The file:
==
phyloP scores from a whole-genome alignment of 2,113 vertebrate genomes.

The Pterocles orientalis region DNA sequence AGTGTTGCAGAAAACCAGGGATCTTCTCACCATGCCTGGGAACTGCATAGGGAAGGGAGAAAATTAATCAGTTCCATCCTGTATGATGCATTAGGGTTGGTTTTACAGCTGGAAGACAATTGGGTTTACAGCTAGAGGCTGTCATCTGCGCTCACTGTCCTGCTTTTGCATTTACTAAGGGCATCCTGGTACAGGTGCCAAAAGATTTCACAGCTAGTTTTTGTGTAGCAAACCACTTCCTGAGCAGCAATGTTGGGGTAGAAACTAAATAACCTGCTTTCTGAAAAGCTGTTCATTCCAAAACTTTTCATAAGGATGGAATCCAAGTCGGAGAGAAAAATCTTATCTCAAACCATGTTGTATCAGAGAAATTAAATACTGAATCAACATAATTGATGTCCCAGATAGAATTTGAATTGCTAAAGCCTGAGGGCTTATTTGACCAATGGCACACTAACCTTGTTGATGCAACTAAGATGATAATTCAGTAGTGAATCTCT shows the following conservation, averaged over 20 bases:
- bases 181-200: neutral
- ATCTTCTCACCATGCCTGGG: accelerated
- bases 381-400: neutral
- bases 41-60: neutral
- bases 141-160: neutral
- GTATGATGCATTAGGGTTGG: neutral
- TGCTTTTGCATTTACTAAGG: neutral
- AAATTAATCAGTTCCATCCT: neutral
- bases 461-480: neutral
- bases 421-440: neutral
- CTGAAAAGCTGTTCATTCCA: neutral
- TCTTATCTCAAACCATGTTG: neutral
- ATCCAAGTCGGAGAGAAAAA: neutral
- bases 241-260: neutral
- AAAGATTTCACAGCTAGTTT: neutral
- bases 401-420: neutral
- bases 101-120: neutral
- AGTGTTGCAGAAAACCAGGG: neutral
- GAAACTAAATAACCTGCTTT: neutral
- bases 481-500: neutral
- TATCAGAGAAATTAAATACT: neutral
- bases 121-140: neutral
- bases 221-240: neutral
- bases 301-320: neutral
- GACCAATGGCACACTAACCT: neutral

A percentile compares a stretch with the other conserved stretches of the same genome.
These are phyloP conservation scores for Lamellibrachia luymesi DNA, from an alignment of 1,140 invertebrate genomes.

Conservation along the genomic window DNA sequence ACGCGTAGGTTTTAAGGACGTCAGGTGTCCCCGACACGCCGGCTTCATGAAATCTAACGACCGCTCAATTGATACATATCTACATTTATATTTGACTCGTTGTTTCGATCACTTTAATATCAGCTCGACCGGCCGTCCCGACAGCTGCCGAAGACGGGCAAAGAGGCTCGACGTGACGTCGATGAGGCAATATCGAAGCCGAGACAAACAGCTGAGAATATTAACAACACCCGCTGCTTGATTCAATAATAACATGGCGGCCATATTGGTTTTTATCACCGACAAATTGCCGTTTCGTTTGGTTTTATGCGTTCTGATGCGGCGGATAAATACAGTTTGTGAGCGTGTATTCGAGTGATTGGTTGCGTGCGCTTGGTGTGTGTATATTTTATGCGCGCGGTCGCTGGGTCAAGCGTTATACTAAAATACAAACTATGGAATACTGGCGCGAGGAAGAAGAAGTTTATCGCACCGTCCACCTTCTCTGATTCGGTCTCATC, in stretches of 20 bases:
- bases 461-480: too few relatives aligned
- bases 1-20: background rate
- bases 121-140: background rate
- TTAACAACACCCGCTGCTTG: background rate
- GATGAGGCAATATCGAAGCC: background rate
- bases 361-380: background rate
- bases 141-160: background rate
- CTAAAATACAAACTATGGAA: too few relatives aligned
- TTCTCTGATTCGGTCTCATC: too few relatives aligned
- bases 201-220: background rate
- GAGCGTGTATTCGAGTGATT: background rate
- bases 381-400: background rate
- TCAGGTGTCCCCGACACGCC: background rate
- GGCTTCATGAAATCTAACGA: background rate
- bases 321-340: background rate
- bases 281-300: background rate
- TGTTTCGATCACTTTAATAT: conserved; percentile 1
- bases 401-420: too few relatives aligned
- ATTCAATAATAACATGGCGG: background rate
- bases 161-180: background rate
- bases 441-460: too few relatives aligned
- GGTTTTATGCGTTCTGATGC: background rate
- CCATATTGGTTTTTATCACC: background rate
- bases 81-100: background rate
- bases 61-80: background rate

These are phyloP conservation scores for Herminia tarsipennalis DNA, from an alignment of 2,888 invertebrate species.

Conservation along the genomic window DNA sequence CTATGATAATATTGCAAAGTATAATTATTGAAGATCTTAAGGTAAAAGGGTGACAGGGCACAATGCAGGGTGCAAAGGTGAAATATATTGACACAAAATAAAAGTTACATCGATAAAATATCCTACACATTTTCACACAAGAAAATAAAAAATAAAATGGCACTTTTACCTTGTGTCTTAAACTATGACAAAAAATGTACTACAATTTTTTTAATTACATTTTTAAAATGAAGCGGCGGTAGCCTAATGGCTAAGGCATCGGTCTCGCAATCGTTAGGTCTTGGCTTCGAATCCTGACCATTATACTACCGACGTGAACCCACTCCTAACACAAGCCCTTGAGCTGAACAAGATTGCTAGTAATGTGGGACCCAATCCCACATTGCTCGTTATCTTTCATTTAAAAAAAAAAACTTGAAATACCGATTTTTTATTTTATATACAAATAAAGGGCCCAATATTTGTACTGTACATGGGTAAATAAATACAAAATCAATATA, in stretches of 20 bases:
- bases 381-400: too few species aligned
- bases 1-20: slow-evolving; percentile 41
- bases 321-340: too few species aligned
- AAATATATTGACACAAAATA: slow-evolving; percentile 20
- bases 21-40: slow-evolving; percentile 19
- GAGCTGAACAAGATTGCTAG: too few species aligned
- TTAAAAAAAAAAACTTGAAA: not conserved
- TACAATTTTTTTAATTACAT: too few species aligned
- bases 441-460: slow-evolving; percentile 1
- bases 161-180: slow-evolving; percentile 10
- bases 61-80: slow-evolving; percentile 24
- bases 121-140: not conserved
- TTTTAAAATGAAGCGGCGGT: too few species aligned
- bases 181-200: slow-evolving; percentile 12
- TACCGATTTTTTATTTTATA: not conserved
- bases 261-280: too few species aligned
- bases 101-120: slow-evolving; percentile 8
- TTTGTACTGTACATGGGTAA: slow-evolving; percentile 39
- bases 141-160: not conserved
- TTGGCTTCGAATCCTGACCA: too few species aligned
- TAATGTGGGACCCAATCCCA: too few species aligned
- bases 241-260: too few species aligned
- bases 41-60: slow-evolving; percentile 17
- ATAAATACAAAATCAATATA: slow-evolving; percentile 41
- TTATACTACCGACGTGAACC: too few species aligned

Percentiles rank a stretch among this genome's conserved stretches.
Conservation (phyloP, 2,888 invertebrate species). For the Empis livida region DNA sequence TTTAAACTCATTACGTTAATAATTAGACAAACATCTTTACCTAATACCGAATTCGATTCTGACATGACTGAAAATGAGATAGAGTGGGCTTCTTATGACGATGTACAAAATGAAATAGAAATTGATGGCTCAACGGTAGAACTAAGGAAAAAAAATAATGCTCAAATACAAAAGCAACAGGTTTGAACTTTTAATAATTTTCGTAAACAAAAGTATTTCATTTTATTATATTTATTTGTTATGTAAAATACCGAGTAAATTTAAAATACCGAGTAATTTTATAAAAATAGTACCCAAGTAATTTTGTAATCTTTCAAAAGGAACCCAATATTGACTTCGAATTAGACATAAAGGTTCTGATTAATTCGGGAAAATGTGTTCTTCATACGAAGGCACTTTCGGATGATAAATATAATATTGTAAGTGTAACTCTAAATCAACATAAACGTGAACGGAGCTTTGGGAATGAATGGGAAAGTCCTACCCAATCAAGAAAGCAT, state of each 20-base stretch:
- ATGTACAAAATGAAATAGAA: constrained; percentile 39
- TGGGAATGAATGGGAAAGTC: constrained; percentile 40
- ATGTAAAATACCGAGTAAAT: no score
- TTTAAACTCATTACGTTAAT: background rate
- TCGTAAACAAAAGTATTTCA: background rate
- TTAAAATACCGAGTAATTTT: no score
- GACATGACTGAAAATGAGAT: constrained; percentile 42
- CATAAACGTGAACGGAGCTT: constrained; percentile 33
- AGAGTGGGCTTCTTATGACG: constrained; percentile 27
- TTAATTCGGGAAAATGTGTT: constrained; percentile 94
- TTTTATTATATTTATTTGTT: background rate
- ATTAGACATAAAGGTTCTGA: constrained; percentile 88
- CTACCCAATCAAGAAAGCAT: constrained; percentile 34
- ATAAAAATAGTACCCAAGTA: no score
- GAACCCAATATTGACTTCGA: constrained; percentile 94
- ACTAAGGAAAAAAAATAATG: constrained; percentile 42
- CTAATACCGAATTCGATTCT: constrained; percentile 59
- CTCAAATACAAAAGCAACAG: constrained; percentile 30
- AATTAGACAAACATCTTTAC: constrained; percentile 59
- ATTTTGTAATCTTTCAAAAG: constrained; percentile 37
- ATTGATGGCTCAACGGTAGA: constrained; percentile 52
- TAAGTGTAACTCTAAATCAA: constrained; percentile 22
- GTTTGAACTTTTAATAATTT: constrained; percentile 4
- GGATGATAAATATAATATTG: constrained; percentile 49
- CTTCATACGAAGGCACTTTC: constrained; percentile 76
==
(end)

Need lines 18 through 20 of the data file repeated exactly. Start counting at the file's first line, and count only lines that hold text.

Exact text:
- bases 401-420: neutral
- bases 101-120: neutral
- AGTGTTGCAGAAAACCAGGG: neutral